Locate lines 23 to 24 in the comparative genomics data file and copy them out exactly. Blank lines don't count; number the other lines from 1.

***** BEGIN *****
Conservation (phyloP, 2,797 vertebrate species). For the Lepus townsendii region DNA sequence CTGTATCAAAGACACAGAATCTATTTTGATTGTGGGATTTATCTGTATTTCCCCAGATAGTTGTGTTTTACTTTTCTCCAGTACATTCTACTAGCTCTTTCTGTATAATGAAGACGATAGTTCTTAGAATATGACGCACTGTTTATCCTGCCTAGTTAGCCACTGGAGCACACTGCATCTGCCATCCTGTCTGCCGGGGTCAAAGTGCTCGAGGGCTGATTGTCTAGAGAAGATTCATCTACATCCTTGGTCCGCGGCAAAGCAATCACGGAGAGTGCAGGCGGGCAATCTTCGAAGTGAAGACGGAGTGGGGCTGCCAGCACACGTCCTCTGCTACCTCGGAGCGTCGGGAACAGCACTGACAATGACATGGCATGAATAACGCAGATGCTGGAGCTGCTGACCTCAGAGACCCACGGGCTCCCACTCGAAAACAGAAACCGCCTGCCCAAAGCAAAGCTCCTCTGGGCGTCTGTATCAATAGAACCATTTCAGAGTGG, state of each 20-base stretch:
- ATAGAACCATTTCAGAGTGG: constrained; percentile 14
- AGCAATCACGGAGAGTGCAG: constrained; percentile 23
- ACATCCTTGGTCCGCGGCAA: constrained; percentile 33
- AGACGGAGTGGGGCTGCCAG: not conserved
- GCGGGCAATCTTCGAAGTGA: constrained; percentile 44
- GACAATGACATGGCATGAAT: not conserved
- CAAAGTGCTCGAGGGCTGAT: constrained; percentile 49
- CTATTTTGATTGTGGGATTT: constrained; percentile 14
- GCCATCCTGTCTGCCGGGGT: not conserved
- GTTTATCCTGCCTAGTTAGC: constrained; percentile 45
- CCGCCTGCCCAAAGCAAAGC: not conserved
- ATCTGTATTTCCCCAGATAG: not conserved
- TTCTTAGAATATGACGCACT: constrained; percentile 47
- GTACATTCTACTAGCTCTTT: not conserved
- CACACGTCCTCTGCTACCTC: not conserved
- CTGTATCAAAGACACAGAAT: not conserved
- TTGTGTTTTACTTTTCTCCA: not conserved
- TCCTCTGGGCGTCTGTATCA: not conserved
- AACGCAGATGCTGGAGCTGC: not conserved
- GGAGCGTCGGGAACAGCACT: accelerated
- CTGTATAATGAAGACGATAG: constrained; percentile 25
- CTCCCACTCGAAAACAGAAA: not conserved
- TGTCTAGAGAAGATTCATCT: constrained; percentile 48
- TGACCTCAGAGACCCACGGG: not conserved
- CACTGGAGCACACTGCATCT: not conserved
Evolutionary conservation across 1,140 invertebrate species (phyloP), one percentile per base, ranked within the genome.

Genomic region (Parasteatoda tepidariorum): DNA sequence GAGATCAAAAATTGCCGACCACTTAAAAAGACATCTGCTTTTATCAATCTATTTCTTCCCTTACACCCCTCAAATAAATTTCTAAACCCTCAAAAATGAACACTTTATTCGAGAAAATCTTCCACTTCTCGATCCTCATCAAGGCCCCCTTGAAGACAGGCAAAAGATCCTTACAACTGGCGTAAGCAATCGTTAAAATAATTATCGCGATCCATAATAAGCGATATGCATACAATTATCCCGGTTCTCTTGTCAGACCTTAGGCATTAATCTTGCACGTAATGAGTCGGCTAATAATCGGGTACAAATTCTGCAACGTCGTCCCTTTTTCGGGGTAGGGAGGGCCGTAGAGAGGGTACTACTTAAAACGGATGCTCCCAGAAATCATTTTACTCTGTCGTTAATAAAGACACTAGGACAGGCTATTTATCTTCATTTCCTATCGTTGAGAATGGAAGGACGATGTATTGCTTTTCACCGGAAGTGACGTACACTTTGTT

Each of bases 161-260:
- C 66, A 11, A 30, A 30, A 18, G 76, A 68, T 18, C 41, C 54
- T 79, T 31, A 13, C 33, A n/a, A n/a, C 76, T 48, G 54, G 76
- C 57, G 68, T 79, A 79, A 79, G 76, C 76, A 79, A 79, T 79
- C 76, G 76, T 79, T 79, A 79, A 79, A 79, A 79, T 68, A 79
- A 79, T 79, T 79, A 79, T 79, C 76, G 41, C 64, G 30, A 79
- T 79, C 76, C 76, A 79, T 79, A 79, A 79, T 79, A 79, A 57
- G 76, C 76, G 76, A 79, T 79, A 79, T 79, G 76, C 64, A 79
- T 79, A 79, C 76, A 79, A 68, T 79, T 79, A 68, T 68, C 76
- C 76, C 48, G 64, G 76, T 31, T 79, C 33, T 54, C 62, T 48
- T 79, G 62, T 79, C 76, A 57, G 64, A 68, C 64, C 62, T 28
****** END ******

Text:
- CTCCCACTCGAAAACAGAAA: not conserved
- TGTCTAGAGAAGATTCATCT: constrained; percentile 48